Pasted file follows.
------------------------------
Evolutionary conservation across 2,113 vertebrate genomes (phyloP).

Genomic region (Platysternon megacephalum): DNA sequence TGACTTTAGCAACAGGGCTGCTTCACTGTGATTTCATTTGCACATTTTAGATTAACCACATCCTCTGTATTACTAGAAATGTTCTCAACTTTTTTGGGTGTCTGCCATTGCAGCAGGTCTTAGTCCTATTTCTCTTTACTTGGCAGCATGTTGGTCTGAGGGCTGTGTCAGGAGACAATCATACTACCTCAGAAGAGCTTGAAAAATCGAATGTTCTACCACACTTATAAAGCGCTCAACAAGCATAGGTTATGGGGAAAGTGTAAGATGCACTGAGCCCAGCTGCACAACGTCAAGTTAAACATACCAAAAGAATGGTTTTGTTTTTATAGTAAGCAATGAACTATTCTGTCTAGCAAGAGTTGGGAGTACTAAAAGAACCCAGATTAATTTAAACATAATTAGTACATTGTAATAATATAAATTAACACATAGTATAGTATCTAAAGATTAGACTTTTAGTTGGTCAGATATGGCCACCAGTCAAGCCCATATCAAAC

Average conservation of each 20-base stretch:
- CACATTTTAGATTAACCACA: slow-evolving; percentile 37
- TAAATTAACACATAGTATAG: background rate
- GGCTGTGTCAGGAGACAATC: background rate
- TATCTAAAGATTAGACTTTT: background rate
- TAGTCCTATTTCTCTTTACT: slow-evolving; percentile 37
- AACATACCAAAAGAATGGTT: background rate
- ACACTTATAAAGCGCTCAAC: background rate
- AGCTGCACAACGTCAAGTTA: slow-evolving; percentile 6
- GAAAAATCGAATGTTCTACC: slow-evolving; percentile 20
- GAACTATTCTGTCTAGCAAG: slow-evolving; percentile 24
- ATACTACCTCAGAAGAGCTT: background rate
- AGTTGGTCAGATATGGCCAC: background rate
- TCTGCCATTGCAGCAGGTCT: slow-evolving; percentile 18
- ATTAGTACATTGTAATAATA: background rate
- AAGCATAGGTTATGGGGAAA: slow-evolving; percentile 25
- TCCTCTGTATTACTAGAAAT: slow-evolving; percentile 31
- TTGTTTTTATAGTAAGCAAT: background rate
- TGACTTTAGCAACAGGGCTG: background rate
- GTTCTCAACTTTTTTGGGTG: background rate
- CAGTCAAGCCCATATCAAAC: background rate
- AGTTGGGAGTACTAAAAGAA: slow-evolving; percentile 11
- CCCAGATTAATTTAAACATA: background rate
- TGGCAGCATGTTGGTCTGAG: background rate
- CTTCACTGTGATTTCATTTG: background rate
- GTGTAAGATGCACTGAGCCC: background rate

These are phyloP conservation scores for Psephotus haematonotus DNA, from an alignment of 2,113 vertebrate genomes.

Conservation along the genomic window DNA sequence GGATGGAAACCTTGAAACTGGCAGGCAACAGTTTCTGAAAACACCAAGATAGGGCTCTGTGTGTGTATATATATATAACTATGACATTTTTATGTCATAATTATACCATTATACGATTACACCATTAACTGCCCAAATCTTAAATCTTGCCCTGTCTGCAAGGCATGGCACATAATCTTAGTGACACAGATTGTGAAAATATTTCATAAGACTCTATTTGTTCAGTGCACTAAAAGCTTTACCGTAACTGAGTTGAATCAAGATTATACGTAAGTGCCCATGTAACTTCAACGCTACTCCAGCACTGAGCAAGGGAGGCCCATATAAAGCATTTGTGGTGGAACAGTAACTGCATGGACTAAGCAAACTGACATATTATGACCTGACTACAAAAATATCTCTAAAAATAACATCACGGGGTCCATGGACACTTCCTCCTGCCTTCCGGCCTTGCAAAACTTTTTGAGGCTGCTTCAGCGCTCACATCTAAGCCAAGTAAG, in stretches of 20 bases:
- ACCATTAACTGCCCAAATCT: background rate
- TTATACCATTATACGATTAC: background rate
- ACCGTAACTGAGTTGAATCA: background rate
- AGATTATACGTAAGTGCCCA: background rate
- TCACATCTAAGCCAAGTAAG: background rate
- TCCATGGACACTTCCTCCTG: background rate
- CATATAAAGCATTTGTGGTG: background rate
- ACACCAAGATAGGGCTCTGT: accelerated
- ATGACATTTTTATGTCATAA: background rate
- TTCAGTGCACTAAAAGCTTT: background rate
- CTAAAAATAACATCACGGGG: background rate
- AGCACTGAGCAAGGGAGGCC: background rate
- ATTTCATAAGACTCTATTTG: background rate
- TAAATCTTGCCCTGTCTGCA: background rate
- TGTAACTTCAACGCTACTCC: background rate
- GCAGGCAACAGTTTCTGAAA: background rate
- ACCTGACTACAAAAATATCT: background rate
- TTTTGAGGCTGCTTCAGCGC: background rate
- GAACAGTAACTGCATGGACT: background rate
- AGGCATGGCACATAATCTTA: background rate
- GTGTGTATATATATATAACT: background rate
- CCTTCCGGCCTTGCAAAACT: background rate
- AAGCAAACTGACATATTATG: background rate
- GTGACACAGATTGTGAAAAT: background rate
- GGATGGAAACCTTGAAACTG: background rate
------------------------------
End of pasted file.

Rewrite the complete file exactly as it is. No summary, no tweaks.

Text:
Evolutionary conservation across 2,113 vertebrate genomes (phyloP).

Genomic region (Platysternon megacephalum): DNA sequence TGACTTTAGCAACAGGGCTGCTTCACTGTGATTTCATTTGCACATTTTAGATTAACCACATCCTCTGTATTACTAGAAATGTTCTCAACTTTTTTGGGTGTCTGCCATTGCAGCAGGTCTTAGTCCTATTTCTCTTTACTTGGCAGCATGTTGGTCTGAGGGCTGTGTCAGGAGACAATCATACTACCTCAGAAGAGCTTGAAAAATCGAATGTTCTACCACACTTATAAAGCGCTCAACAAGCATAGGTTATGGGGAAAGTGTAAGATGCACTGAGCCCAGCTGCACAACGTCAAGTTAAACATACCAAAAGAATGGTTTTGTTTTTATAGTAAGCAATGAACTATTCTGTCTAGCAAGAGTTGGGAGTACTAAAAGAACCCAGATTAATTTAAACATAATTAGTACATTGTAATAATATAAATTAACACATAGTATAGTATCTAAAGATTAGACTTTTAGTTGGTCAGATATGGCCACCAGTCAAGCCCATATCAAAC

Average conservation of each 20-base stretch:
- CACATTTTAGATTAACCACA: slow-evolving; percentile 37
- TAAATTAACACATAGTATAG: background rate
- GGCTGTGTCAGGAGACAATC: background rate
- TATCTAAAGATTAGACTTTT: background rate
- TAGTCCTATTTCTCTTTACT: slow-evolving; percentile 37
- AACATACCAAAAGAATGGTT: background rate
- ACACTTATAAAGCGCTCAAC: background rate
- AGCTGCACAACGTCAAGTTA: slow-evolving; percentile 6
- GAAAAATCGAATGTTCTACC: slow-evolving; percentile 20
- GAACTATTCTGTCTAGCAAG: slow-evolving; percentile 24
- ATACTACCTCAGAAGAGCTT: background rate
- AGTTGGTCAGATATGGCCAC: background rate
- TCTGCCATTGCAGCAGGTCT: slow-evolving; percentile 18
- ATTAGTACATTGTAATAATA: background rate
- AAGCATAGGTTATGGGGAAA: slow-evolving; percentile 25
- TCCTCTGTATTACTAGAAAT: slow-evolving; percentile 31
- TTGTTTTTATAGTAAGCAAT: background rate
- TGACTTTAGCAACAGGGCTG: background rate
- GTTCTCAACTTTTTTGGGTG: background rate
- CAGTCAAGCCCATATCAAAC: background rate
- AGTTGGGAGTACTAAAAGAA: slow-evolving; percentile 11
- CCCAGATTAATTTAAACATA: background rate
- TGGCAGCATGTTGGTCTGAG: background rate
- CTTCACTGTGATTTCATTTG: background rate
- GTGTAAGATGCACTGAGCCC: background rate

These are phyloP conservation scores for Psephotus haematonotus DNA, from an alignment of 2,113 vertebrate genomes.

Conservation along the genomic window DNA sequence GGATGGAAACCTTGAAACTGGCAGGCAACAGTTTCTGAAAACACCAAGATAGGGCTCTGTGTGTGTATATATATATAACTATGACATTTTTATGTCATAATTATACCATTATACGATTACACCATTAACTGCCCAAATCTTAAATCTTGCCCTGTCTGCAAGGCATGGCACATAATCTTAGTGACACAGATTGTGAAAATATTTCATAAGACTCTATTTGTTCAGTGCACTAAAAGCTTTACCGTAACTGAGTTGAATCAAGATTATACGTAAGTGCCCATGTAACTTCAACGCTACTCCAGCACTGAGCAAGGGAGGCCCATATAAAGCATTTGTGGTGGAACAGTAACTGCATGGACTAAGCAAACTGACATATTATGACCTGACTACAAAAATATCTCTAAAAATAACATCACGGGGTCCATGGACACTTCCTCCTGCCTTCCGGCCTTGCAAAACTTTTTGAGGCTGCTTCAGCGCTCACATCTAAGCCAAGTAAG, in stretches of 20 bases:
- ACCATTAACTGCCCAAATCT: background rate
- TTATACCATTATACGATTAC: background rate
- ACCGTAACTGAGTTGAATCA: background rate
- AGATTATACGTAAGTGCCCA: background rate
- TCACATCTAAGCCAAGTAAG: background rate
- TCCATGGACACTTCCTCCTG: background rate
- CATATAAAGCATTTGTGGTG: background rate
- ACACCAAGATAGGGCTCTGT: accelerated
- ATGACATTTTTATGTCATAA: background rate
- TTCAGTGCACTAAAAGCTTT: background rate
- CTAAAAATAACATCACGGGG: background rate
- AGCACTGAGCAAGGGAGGCC: background rate
- ATTTCATAAGACTCTATTTG: background rate
- TAAATCTTGCCCTGTCTGCA: background rate
- TGTAACTTCAACGCTACTCC: background rate
- GCAGGCAACAGTTTCTGAAA: background rate
- ACCTGACTACAAAAATATCT: background rate
- TTTTGAGGCTGCTTCAGCGC: background rate
- GAACAGTAACTGCATGGACT: background rate
- AGGCATGGCACATAATCTTA: background rate
- GTGTGTATATATATATAACT: background rate
- CCTTCCGGCCTTGCAAAACT: background rate
- AAGCAAACTGACATATTATG: background rate
- GTGACACAGATTGTGAAAAT: background rate
- GGATGGAAACCTTGAAACTG: background rate